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Network Infrastructure

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  • Introduction to Incast, Head of Line Blocking, and Congestion Management
    Introduction to Incast, Head of Line Blocking, and Congestion Management
    Sathish Gnanasekaran, Broadcom; John Kim, Mellanox; J Metz, Cisco; Tim Lustig, Mellanox Recorded: Jun 18 2019 61 mins
    For a long time, the architecture and best practices of storage networks have been relatively well-understood. Recently, however, advanced capabilities have been added to storage that could have broader impacts on networks than we think.

    The three main storage network transports - Fibre Channel, Ethernet, and InfiniBand – all have mechanisms to handle increased traffic, but they are not all affected or implemented the same way. For instance, placing a protocol such as NVMe over Fabrics can mean very different things when looking at one networking method in comparison to another.

    Unfortunately, many network administrators may not understand how different storage solutions place burdens upon their networks. As more storage traffic traverses the network, customers face the risk of congestion leading to higher-than-expected latencies and lower-than expected throughput. Watch this webinar to learn:

    •Typical storage traffic patterns
    •What is Incast, what is head of line blocking, what is congestion, what is a slow drain, and when do these become problems on a network?
    •How Ethernet, Fibre Channel, InfiniBand handle these effects
    •The proper role of buffers in handling storage network traffic
    •Potential new ways to handle increasing storage traffic loads on the network
  • 5G and Automated Driving: A Match Made for Driverless Cars
    5G and Automated Driving: A Match Made for Driverless Cars
    Mahbubul Alam, CTO & CMO, Movimento, an APTIV company Recorded: Jun 4 2019 63 mins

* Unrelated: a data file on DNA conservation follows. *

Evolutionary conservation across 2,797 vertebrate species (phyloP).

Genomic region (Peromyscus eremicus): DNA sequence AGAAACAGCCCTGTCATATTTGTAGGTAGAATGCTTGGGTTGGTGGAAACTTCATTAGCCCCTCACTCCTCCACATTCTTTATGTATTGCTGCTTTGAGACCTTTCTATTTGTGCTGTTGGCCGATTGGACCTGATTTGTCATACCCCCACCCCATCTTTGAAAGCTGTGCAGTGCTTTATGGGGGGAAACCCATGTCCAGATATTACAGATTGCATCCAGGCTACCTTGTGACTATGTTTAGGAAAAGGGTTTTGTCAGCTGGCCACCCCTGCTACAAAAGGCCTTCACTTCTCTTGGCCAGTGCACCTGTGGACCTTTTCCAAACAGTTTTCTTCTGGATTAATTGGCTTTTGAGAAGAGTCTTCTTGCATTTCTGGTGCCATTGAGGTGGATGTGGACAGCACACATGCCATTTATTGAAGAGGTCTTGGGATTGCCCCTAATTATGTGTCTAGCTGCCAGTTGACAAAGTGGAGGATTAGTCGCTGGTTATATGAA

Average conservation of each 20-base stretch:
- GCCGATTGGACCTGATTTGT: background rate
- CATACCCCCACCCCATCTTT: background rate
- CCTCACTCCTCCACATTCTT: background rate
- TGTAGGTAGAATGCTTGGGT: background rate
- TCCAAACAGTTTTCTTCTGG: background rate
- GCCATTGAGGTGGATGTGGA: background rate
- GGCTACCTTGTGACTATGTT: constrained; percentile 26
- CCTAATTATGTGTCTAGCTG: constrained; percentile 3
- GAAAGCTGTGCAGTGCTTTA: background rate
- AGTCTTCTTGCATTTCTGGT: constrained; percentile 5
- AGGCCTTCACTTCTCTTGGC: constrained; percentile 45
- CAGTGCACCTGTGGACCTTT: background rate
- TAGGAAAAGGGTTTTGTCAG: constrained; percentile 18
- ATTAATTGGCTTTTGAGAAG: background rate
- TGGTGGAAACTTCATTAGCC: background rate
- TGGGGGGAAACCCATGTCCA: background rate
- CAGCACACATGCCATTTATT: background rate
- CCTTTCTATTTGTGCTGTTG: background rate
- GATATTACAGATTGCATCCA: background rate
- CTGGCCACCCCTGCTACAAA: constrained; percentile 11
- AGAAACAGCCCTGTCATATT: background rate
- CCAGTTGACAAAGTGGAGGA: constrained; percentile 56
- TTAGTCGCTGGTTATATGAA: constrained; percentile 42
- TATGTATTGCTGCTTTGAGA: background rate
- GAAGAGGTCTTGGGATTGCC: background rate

With high-speed connectivity at the heart of connected vehicles, 5G will play a significant role as the industry undergoes major transformation toward fully autonomous vehicles. These vehicles will be required to cooperate with each other and with the infrastructure in a secure and reliable manner with higher sustainable throughput, greater outdoor position accuracy, guaranteed jitter/delivery at a significantly reduced latency and improved vehicle safety even for out-of-coverage communications.

    Key Takeaways:
    1. Real-time teleoperations, putting human in the loop for autonomous vehicles.
    2. Legal and lawful intervention of autonomous vehicles.
    3. 5G V2X for improved safety of automated driving.
  • How ATOS Uses PlateSpin Migrate
    How ATOS Uses PlateSpin Migrate
    Stephan Riebroek, Jo de Baer Recorded: May 22 2019 52 mins
    This webinar is brought to you by the Vivit Automation and Cloud Builders Special Interest Group (SIG).

    In this webinar, you will learn all about Micro Focus PlateSpin; what it is and how can this tool be used to migrate workload from one place to another. The speaker will also explain how the migration to different platforms is setup. After attending this webinar, you will know:

    • The core principles of 'lift-and-shift" server migration
    • How ATOS is using PlateSpin to successfully migrate customer applications to the cloud and other platforms
    • What major features were recently added to PlateSpin and what the future road map looks like
  • New Landscape of Network Speeds
    New Landscape of Network Speeds
    David Chalupsky, Intel; Craig Carlson, Marvell; Peter Onufryck, Microchip; John Kim, Mellanox Recorded: May 21 2019 66 mins
    In the short period from 2014-2018, Ethernet equipment vendors have announced big increases in line speeds, shipping 25, 50, and 100 Gigabits-per -second (Gb/s) speeds and announcing 200/400 Gb/s. At the same time Fibre Channel vendors have launched 32GFC, 64GFC and 128GFC technology while InfiniBand has reached 200Gb/s (called HDR) speeds.

    But who exactly is asking for these faster new networking speeds, and how will they use them? Are there servers, storage, and applications that can make good use of them? How are these new speeds achieved? Are new types of signaling, cables and transceivers required? How will changes in PCIe standards keep up? And do the faster speeds come with different distance limitations?

    Watch this SNIA Networking Storage Forum (NSF) webcast to learn how these new speeds are achieved, where they are likely to be deployed for storage, and what infrastructure changes are needed to support them.
  • Everything You Wanted to Know...But Were Too Proud to Ask - The Memory Pod